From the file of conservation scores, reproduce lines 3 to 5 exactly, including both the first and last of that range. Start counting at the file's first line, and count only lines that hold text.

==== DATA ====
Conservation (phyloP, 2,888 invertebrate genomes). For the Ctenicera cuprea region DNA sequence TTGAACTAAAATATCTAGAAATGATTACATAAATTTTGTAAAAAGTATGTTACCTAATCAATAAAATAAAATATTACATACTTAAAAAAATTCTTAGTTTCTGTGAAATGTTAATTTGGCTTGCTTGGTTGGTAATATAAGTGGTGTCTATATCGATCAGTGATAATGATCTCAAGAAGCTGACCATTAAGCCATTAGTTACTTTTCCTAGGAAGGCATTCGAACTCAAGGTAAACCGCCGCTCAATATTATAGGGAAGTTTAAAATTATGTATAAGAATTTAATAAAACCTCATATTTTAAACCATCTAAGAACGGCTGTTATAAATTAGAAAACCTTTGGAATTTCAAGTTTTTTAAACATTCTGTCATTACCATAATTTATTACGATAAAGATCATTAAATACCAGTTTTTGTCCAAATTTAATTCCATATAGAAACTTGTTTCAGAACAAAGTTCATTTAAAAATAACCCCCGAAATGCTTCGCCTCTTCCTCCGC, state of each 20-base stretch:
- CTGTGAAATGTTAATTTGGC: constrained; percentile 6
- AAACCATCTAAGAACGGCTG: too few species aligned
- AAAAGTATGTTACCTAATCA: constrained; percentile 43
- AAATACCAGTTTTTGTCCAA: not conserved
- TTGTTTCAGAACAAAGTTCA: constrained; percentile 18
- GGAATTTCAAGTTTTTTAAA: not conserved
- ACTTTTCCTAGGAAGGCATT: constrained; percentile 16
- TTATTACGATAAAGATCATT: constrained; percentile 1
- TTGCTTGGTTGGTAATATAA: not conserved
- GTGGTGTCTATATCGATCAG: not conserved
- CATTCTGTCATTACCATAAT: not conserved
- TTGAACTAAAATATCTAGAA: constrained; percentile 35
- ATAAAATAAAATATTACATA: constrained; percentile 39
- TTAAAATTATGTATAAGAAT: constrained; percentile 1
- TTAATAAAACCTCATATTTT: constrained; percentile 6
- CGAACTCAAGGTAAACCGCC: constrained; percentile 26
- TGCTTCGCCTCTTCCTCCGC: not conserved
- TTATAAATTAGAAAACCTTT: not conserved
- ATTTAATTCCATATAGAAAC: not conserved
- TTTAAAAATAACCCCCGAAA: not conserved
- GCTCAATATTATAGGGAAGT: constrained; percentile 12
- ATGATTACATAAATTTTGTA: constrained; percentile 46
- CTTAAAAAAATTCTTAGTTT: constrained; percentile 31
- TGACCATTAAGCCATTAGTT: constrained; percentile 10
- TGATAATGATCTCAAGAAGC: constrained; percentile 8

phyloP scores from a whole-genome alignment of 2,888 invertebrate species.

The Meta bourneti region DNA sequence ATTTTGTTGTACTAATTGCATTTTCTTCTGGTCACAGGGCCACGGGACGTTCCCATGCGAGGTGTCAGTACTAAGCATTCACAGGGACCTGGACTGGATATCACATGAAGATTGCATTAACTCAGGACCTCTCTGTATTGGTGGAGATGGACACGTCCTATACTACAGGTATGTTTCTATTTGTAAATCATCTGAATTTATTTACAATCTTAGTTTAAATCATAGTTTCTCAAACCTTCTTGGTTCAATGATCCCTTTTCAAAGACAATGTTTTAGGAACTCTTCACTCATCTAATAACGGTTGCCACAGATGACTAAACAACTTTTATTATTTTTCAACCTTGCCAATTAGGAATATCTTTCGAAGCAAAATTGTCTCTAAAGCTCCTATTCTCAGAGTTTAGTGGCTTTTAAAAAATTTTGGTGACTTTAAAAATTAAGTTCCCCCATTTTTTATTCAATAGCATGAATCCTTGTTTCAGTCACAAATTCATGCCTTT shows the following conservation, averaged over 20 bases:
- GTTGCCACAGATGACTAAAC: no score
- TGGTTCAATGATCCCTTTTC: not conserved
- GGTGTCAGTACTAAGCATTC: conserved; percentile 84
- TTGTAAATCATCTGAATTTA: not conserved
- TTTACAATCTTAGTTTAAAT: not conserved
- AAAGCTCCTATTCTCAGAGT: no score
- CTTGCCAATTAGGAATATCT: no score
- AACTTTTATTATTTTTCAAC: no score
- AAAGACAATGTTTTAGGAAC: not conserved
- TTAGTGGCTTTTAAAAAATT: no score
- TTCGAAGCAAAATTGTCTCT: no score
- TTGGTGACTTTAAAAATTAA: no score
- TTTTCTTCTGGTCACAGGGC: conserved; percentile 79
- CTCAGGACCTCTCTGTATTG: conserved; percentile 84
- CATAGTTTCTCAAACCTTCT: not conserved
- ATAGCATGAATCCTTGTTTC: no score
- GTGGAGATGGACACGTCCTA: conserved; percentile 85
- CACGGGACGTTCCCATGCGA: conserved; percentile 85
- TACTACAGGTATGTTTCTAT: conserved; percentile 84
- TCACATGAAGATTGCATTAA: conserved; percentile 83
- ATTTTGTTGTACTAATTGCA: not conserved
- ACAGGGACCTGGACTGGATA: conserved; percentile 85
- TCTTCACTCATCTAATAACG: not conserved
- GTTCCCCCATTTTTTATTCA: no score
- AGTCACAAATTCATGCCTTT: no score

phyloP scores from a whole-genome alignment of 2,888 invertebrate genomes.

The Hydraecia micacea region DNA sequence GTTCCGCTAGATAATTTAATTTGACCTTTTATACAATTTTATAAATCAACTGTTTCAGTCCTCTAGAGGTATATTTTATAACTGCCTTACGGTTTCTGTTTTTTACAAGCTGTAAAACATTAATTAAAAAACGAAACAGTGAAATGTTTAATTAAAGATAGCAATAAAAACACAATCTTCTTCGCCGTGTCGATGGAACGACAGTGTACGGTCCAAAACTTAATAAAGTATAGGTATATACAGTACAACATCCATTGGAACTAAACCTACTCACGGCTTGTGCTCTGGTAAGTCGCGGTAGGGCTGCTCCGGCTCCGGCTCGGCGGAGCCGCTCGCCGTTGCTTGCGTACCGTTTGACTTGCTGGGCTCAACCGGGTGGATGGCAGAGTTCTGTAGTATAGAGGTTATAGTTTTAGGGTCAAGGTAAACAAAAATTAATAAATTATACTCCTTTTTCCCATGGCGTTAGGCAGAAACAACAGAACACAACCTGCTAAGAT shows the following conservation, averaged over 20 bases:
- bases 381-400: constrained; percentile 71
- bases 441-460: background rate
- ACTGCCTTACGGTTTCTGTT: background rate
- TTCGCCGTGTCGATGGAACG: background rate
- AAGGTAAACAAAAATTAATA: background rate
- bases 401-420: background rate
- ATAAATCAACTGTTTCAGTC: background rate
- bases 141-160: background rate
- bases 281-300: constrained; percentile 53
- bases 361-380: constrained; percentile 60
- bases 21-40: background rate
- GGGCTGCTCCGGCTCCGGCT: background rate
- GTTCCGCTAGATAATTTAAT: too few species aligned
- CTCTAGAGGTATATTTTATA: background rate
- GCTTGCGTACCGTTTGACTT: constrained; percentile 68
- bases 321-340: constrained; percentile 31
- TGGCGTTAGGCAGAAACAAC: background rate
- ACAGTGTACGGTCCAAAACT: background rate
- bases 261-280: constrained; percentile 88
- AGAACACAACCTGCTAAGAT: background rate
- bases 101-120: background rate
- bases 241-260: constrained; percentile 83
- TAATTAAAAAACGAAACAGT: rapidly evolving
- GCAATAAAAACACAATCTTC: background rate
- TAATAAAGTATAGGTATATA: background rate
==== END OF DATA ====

- AAACCATCTAAGAACGGCTG: too few species aligned
- AAAAGTATGTTACCTAATCA: constrained; percentile 43
- AAATACCAGTTTTTGTCCAA: not conserved